Filmmakers, stars lobby to save Nova Scotia tax credit

trailer park boys
The chorus to save Nova Scotia's film and TV tax credit grows online, with the Trailer Park Boys and high-profile talent urging the government to reconsider its review.

Nova Scotia putting its film tax credit up for review has prompted an outcry from the East Coast film and TV industry, with cast of the Trailer Park Boys taking to YouTube in character to appeal to fans to help save the key production incentive.

“If they do that, then the camera people who come and film us, and put us on the TV, they’re not going to be able to do that anymore. So they’ll be no more show, unless we move away,” Bubbles of Trailer Park Boys said in the video plea released online.

Mike Smith, Robb Wells and John Paul Tremblay appear in the YouTube video after finance minister Diana Whalen in a March 25 pre-budget speech said the province’s film tax credit, which costs around $24 million a year currently, was up for review.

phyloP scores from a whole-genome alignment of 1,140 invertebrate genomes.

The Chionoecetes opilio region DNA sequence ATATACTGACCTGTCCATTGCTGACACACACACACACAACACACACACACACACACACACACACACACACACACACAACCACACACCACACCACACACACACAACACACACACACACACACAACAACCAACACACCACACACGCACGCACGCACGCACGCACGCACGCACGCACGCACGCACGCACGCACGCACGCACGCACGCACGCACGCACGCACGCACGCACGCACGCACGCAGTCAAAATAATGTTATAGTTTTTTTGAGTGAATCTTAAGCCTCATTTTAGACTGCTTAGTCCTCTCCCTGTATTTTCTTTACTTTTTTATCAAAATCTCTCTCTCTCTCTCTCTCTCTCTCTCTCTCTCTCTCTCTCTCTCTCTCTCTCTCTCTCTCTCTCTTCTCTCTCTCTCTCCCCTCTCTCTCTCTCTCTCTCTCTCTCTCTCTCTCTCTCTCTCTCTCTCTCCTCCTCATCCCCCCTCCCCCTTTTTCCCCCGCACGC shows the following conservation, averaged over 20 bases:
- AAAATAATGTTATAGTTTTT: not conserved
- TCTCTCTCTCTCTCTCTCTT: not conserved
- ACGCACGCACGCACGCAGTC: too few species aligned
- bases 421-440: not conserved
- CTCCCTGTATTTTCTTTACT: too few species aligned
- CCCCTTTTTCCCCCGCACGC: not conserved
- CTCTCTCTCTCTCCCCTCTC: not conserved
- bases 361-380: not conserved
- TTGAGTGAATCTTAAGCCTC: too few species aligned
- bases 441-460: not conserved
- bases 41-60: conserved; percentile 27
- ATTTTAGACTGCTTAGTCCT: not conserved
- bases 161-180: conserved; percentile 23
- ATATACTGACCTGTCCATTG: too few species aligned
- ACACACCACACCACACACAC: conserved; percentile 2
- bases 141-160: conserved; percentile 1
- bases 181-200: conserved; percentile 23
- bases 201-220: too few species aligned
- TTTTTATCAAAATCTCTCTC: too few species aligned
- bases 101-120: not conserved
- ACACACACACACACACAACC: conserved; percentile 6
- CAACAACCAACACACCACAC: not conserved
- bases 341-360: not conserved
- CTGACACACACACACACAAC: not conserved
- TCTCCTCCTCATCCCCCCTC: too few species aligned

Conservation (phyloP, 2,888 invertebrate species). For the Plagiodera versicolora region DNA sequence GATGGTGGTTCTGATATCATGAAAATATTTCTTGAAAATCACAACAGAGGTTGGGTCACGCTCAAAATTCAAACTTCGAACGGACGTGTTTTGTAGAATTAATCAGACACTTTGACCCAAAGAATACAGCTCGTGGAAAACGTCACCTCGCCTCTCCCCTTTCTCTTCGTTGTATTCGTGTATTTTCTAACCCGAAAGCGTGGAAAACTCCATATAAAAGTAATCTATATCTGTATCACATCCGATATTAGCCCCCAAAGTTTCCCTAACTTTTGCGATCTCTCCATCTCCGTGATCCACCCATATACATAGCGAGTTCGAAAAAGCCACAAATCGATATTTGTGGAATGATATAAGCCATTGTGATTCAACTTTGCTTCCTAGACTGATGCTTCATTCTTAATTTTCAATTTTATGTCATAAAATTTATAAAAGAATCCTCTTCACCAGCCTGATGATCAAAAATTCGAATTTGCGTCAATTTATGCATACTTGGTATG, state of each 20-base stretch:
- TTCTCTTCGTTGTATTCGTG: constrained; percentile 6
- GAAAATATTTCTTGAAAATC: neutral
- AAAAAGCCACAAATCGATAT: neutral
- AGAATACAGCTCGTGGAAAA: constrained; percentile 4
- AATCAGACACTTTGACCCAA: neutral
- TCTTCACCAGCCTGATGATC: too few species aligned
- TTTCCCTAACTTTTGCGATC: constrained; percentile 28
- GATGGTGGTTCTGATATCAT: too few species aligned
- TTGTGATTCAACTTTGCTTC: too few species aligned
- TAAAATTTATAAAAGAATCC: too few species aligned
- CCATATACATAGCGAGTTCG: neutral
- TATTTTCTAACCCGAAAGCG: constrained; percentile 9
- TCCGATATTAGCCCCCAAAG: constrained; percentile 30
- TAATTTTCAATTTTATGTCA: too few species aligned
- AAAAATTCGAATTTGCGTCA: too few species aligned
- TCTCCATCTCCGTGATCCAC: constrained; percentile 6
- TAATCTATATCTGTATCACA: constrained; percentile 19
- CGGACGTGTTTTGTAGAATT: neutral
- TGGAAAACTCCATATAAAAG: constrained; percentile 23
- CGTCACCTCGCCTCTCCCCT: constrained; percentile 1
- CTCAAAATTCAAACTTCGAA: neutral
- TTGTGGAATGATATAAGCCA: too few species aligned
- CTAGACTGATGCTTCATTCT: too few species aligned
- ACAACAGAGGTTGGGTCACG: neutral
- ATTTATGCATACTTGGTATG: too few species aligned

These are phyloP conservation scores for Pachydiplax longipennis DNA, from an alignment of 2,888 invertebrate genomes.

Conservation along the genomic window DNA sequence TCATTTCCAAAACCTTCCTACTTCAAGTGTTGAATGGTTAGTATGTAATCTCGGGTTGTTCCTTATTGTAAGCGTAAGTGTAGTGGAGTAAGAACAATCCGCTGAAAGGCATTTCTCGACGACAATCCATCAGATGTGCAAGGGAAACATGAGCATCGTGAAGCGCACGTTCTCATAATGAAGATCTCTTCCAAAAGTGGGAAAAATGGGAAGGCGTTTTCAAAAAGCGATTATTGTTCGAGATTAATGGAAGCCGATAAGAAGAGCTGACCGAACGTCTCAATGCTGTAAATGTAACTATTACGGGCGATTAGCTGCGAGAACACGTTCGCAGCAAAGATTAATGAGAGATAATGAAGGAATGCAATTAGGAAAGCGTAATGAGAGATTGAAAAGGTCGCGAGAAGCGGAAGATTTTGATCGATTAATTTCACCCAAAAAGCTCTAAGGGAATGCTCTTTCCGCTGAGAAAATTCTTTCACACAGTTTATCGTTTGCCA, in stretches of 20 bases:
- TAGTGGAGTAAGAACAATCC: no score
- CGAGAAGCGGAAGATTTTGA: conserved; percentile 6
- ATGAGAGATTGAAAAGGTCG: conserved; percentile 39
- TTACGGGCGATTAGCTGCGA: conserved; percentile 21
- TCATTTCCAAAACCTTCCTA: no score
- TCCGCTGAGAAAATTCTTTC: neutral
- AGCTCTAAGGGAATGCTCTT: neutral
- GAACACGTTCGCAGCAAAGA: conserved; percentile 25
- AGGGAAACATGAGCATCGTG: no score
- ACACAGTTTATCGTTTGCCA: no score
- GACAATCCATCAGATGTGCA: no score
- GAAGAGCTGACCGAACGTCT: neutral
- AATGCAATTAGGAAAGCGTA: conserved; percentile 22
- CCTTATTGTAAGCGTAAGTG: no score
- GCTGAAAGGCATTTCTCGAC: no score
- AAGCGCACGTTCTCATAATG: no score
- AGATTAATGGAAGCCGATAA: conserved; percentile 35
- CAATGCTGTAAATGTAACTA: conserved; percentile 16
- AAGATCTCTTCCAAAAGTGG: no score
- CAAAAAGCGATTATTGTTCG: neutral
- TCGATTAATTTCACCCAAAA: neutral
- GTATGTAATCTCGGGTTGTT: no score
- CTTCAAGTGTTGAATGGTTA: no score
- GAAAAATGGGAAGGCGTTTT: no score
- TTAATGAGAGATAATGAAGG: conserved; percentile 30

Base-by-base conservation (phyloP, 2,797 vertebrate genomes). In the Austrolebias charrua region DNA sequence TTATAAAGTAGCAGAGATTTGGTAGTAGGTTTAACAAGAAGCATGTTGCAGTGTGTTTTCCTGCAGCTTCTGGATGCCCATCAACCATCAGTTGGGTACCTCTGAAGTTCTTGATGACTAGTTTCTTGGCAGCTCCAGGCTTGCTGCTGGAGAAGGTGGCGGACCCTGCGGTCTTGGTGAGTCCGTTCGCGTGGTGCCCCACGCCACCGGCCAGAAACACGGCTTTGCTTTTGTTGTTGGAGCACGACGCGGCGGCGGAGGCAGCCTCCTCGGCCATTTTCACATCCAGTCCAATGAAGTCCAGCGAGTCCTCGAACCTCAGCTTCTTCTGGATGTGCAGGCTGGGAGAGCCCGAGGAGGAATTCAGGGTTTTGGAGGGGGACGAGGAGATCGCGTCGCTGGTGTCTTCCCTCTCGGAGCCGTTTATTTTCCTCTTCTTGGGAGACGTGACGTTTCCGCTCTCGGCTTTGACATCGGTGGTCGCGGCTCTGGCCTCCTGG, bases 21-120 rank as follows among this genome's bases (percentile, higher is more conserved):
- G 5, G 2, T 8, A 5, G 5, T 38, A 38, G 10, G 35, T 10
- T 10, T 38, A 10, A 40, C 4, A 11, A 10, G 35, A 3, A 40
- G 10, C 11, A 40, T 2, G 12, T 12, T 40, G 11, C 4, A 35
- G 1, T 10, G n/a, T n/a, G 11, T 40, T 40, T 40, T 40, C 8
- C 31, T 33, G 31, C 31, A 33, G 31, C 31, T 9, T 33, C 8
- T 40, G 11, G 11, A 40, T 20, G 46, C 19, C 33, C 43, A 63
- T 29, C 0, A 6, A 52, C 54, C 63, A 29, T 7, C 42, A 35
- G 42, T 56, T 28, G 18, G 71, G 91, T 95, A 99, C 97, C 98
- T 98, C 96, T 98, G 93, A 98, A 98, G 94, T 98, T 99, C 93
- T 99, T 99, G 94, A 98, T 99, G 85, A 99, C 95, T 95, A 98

Smith, Wells and Tremblay urged their fans to contact Whalen, and displayed her contact information prominently. The “boys” also took to Twitter to urge people to sign a petition to save the credit, a chorus that was joined by East Coast filmmaker Jennifer Liao (The End of Days at Godfrey Global Inventory) and Canadian actor Jay Baruchel. The lobbying effort even crossed borders, with American actor Michael Rapaport posting a plea in support of the tax credit to his 57,900 followers.

The question mark over the film tax credit in Nova Scotia has pit a film industry arguing it needs the production incentive to assure its future locally against the provincial government insisting it borrows to fund the tax break for mostly out-of-province producers.

On Monday morning, the YouTube video had been viewed more than 80,000 times and the petition had over 16,000 signatures.